Living Six Months with St. Augustine
categorized as such. Moreover, those sermons that have been preserved as said to represent perhaps only 10% of his preaching.
Those sermons of St. Augustine that have been preserved as the result of the practice of having an amanuensis present in the Church--a sort of ancient stenographer or clerk called notarius ecclesiae--who wrote things down as St. Augustine spoke them. We must be thankful for this foresight, as it is in St. Augustine's sermons where he is perhaps most accessible, least guarded, and certainly most personal and pastoral. In reading these sermons, we are beneficiaries to St Augustine's great humanity as well as his great spiritual gifts.
It is impossible to condense to a short article the veritable treasures that are contained in these sermons. I have preserved about 30 pages worth of worthwhile quotes. So the best one can do is to highlight some of this saint's great broad themes.
First, St. Augustine uses Scripture in the free style of analogical or allegorical interpretation to find its spiritual sense; however, he always insists that Scripture is, at heart, witness to actual historical events. For St. Augustine, everything in Scripture is anchored in a historical event, an event that actually happened. "We believe," he tells his flock in one sermon for example dealing with the ten plagues of Egypt, "that they [the plagues] happened just as we read that they did; at the same time, however, we know from the teaching of the apostle that these happenings were foreshadowing of things to come." (Sermon 8.2) Hence we always have more than one sense to Scripture, but in each and every case, the historical one is presupposed. Indeed, to remove the historical base of scripture is to build castles in the air. (Sermon 2.7)
Second, St. Augustine insists that the Old Testament must always be interpreted in light of the New Testament, specifically, in the light of Jesus Christ, for the Old Testament points to, and finds its fulfillment in, Christ Jesus, the Word of God made flesh. (e.g., Sermon 300.3, 5) Jesus Christ is what gives Scripture its unity. It is because of their witness to Jesus Christ that all the books of scripture, both Old and New, are "as if they formed a single reading, because they all proceeding from a single mouth." (Sermon 170.1) This single mouth, of course, is the mouth of Christ the Word.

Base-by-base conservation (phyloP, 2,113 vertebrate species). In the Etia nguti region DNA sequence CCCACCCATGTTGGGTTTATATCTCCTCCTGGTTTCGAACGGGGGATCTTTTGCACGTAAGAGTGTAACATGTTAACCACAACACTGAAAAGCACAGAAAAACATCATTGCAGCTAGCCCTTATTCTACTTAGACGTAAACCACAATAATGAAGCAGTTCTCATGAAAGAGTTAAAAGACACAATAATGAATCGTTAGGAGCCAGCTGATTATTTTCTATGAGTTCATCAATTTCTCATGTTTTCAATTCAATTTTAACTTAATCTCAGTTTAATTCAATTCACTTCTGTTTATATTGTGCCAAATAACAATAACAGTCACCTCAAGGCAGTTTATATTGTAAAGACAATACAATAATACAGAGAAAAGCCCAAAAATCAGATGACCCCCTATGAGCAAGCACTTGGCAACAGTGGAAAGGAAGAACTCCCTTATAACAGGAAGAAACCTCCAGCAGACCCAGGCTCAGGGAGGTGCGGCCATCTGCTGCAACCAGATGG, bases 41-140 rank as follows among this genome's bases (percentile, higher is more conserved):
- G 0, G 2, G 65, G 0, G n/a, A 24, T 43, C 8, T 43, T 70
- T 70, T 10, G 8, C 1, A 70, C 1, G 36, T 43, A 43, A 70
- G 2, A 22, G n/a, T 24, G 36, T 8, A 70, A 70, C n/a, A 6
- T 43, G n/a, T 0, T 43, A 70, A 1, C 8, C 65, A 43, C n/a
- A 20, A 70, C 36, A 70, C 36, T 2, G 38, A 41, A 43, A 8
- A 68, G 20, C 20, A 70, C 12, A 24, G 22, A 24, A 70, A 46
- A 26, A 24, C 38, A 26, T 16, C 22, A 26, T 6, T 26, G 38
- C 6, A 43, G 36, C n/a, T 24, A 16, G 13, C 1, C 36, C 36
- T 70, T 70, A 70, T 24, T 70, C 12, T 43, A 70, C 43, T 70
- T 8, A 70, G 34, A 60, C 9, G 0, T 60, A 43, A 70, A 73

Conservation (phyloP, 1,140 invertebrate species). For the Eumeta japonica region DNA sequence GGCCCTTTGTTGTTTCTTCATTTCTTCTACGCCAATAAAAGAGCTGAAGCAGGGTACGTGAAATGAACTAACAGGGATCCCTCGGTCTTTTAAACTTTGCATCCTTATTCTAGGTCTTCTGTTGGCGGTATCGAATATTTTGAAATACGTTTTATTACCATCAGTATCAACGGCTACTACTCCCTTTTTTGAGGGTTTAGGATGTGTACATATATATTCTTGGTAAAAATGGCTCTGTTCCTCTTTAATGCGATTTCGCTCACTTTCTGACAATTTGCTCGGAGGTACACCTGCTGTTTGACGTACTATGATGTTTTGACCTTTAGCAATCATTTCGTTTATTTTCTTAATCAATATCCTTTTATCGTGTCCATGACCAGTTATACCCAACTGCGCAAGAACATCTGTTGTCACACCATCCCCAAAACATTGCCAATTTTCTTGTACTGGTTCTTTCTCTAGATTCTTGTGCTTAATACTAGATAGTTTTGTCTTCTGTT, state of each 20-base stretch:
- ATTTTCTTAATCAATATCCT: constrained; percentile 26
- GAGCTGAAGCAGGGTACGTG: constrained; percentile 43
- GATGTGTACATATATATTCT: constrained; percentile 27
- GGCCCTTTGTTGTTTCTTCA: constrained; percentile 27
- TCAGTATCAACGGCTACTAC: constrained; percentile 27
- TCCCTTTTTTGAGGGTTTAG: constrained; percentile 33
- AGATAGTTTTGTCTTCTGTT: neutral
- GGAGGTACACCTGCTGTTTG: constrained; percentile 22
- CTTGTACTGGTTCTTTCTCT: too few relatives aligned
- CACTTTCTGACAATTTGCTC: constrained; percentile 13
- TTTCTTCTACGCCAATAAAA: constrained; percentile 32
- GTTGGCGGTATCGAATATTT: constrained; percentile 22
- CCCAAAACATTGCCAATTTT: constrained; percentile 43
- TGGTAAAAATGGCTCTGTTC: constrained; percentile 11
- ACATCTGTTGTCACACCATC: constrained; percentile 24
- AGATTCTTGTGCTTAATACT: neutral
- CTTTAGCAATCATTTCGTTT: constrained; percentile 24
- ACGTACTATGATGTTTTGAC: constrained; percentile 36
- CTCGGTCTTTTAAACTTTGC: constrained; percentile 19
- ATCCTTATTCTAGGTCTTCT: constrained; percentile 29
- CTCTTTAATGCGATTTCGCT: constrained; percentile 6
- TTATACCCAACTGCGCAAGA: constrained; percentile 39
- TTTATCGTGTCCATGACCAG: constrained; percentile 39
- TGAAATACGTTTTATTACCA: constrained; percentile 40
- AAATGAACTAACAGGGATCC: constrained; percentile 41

There is no question of St. Augustine's dedication to the Scriptures. St. Augustine saw himself as a servant to the Word of God and in no way its master. "We are servants of the word, not our own word, of course, but the word of God and of our Lord." (Sermon 114.1)
That Scriptures all were to be understood as a witness to the Word of God also mean that Scripture had to understood within Christian tradition, that is, within the Church and her teaching office, and never apart from it. The Bible saw birth in the Church, and it is in the arms of the Church that the Bible must be nursed, coddled, and nourished. Else, one might find himself with the heretics--Arians, Donatists, Manicheans, Pelagians and the like--who--wresting the Scriptures away from the Church--invariably get it wrong, using Scripture as it were to hang and damn themselves.
St. Augustine's focus on Jesus the Incarnate Word of God is intensely scrupulous and scrupulously intense. Not only are we to focus on the words of Jesus, but also on his deeds. Everything that the Lord said or did has revelational significance. "Christ is the Word of God," St. Augustine says, "who speaks to human beings not only in the sound of words, but also in deeds." (Sermon 252.1)
Third, St. Augustine is as passionately devoted to the Church as he is to Christ. The references in his sermons of the Church as the body of Christ, with Jesus as the head are simply legion. It was inconceivable to him that one could claim to follow Jesus and not be in communion with the Church Jesus founded. It would be akin to lopping of the head from a body and claiming that way better to be able to love the head.
For St. Augustine, the whole Christ (Christus totus) is found only in the entirety of the Church, that is both head and body, a Church which traverses time and indeed is even out of time and into eternity. (Sermon 341.1, 11) Love is what binds the Christian to Jesus, the head, the Christian to the Church, Christ's body, and the members of the body to each other. "We have no union with this head except by love." (Sermon 162A.5) While God is our Father, the Church is "our true Mother, and the true bride of Christ." (Sermon ...
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Pope Benedict XVI's Prayer Intentions for January 2013
General Intention: The Faith of Christians. That in this Year of Faith Christians may deepen their knowledge of the mystery of Christ and witness joyfully to the gift of faith in him.
Missionary Intention: Middle Eastern Christians. That the Christian communities of the Middle East, often discriminated against, may receive from the Holy Spirit the strength of fidelity and perseverance.
Keywords: St. Augustine, sermons, interior life, prayer, City of God, Augustine of Hippo, Faith and works, Andrew M. Greenwell, Esq.
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